The Feeding Infants and Toddlers Study has been an annual report of eating habits among young children since 2002.
Nearly 10,000 parents and caregivers of children under the age of four were surveyed for the study. This year, the study showed major gaps in food choices in children's diets.
Here are some findings from this year's report:
- Eighteen percent of infants between six and twelve months do not consume the recommended amount of iron
- Fewer than twenty-five percent of infants get the recommended amount of vitamin D
- Forty percent of one-year-olds and seventy to seventy-five percent of two to three-year-olds exceed the upper limit for sodium
According to Dr. Wendy Johnson with Nutrition, Health and Wellness for Nestle USA,
"Good nutrition during a child's early years is particularly critical because it sets the stage for healthy eating throughout life. Exposing young children to a rainbow of fruits and vegetables, and a variety of foods and flavors, is important as children are forming their tastes and eating habits for life."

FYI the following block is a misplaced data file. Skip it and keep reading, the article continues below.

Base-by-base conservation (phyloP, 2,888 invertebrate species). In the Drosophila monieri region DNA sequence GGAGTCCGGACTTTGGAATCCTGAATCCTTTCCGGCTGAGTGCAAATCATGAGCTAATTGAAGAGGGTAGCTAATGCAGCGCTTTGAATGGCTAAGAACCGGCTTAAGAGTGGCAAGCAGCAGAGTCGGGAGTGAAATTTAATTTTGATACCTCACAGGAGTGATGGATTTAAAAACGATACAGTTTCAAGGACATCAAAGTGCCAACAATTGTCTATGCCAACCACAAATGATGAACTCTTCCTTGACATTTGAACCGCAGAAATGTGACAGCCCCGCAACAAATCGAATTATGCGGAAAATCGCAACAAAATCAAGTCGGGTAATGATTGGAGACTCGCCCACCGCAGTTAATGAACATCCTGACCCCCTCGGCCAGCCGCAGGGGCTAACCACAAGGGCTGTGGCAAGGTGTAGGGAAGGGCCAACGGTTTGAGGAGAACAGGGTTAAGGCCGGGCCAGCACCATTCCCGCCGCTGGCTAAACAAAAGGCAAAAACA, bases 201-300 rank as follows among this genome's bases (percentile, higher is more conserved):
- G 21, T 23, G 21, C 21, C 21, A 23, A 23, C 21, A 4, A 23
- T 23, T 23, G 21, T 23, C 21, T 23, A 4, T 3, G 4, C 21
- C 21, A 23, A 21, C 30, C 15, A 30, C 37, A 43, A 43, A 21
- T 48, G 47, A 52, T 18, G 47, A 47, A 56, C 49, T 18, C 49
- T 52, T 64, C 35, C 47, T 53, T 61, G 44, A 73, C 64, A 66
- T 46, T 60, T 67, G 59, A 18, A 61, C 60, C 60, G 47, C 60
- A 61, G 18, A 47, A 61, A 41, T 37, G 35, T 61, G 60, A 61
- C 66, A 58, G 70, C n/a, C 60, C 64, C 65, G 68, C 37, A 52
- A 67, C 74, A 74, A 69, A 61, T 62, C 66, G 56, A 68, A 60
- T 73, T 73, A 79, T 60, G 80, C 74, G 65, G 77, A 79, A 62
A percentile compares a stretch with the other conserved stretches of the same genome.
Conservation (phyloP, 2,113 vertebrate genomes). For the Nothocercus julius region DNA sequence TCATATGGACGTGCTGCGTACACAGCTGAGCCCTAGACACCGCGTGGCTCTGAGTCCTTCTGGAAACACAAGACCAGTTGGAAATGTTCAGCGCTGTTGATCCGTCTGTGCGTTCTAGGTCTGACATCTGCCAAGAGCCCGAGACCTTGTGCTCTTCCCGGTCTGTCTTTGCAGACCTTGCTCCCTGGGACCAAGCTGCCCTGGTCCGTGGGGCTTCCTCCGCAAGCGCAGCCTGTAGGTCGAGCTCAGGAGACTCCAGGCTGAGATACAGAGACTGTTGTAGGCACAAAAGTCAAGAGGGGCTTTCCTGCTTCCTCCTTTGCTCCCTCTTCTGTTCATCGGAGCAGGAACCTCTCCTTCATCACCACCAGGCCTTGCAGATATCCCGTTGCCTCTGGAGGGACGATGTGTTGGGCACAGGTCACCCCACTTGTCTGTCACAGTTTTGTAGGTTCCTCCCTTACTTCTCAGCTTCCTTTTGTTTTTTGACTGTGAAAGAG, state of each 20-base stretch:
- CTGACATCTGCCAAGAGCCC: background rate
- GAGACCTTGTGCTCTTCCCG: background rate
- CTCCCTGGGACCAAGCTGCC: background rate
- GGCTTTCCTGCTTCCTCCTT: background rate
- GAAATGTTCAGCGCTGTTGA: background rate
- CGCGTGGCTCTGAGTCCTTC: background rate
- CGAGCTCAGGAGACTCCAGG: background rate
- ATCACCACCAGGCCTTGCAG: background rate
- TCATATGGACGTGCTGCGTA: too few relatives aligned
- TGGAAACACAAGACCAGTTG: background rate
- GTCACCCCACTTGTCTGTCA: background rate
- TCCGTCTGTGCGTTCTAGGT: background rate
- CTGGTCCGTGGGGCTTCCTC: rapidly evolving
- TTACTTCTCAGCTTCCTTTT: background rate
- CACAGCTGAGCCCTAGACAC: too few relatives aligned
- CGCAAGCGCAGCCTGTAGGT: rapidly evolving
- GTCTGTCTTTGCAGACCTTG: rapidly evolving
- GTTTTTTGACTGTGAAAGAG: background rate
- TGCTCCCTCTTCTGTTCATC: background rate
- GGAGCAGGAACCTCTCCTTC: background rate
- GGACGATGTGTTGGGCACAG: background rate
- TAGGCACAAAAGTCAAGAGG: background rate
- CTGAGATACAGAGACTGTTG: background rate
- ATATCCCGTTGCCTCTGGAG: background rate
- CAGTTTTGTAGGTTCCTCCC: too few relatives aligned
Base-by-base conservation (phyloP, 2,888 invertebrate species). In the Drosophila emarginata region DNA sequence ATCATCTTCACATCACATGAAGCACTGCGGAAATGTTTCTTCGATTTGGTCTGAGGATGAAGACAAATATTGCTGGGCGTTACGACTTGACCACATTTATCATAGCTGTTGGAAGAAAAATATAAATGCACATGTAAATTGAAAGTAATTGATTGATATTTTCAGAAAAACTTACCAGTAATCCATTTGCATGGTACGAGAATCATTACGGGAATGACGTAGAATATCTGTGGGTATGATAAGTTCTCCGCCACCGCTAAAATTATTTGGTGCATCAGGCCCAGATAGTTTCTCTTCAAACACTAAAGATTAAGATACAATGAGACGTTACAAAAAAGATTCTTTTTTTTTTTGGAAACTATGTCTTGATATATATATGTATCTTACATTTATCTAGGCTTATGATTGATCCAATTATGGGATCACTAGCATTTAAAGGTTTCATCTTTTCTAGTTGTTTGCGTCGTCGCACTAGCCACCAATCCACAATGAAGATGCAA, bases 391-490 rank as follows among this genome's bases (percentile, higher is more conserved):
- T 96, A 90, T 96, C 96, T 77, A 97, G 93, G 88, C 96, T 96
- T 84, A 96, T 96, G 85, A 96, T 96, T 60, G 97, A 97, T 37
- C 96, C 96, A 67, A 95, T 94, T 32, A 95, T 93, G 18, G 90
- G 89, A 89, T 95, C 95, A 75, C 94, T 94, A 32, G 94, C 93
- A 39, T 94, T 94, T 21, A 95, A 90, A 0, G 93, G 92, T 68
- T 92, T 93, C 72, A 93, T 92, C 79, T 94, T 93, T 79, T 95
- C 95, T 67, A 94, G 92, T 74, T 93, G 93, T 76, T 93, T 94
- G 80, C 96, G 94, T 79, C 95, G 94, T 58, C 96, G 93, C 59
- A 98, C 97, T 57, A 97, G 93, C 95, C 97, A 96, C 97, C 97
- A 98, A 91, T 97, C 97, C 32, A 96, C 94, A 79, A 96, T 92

Considering that more than twenty-seven percent of young children do not consume a single serving of vegetables on any given day, it's no surprise that the number one vegetable toddlers do eat are french fries.
Researchers are suggesting parents encourage their children to try a variety of vegetables, even if it takes up to ten times for their kids to accept new foods.
For more information about the findings of the study, including suggestions on how to ensure your children eat healthy for life, click here.
Liz Coffman has worked in the advertising industry for over 7 years and is passionate about connecting people to the world around them through her writing. Based in the Pacific Northwest, Liz is also a professional musician, avid rock climber, hiker and adventure seeker.